I liked your part at the end of the blog that no job is beneath you. I took a job that I “thought was beneath me” right after I graduated college, lived at home with mom and dad, and thought it was the end of the world. Turned out I saved $7k in five months and then ended up landing my dream internship at the US Olympic Committee. It all worked out! I definitely have a different perspective now and am glad I am no longer thinking like I did just out of college.

  7. I can definitely relate! I worked at a bagel shop throughout high school and college. So many customers would give vague instructions for their order and then get frustrated with me when I would ask them questions.

    I actually had a customer one time who said in a very irritated tone, “Do you have any more questions for me or can I finally go pay?” It’s frustrating because you know they’ll want you to “fix” their order later if you don’t ask the questions.

    1. I bet you’re super empathetic to other people when you go into shops. I was checking out at a grocery store recently and my mom had just called, so I was on the phone and mouthed “Sorry!” pointing to my phone to the cashier. She seemed to appreciate the acknowledgement.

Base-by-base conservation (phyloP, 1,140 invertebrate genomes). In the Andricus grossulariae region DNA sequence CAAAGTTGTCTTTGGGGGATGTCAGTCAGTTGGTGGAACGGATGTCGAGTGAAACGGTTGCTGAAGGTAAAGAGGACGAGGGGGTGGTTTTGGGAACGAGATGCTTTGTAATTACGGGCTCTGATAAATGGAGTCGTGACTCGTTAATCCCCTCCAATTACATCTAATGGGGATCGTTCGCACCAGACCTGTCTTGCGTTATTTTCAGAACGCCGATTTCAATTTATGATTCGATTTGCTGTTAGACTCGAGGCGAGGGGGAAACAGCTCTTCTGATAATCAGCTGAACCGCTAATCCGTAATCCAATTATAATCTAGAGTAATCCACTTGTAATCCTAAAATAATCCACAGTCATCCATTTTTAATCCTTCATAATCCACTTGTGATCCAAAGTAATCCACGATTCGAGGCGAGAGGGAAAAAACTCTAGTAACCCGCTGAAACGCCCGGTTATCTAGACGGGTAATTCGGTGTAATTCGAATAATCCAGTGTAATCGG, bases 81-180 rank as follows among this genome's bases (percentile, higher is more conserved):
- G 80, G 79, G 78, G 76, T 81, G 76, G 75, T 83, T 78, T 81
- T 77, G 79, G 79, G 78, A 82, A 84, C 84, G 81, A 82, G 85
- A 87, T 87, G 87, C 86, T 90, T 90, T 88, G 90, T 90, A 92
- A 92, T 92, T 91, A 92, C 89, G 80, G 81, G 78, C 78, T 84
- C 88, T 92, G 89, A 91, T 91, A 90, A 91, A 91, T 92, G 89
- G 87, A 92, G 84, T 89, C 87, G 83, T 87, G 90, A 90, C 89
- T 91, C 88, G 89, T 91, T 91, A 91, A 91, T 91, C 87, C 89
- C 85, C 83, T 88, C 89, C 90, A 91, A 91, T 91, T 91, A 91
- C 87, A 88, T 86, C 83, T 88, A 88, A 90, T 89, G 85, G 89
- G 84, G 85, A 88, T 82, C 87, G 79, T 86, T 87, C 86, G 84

8. Your post reminded me on days when I just finished college. Like you said, any job isn’t beneath you. Most important thing for everyone is: You must work to be noticed, if you are sitting home nobody will notice you and your chances to get better job offer are much lesser. My first K50$ job offer I received in bar where I worked. One regular customer offered me job since he loved routine which I use to handle job. I worked for his company for seven years before I opened mine.

    1. Thanks, J. Money. It’s one of my personal favorites! Glad to have it on here, but sad for the now defunct original host site.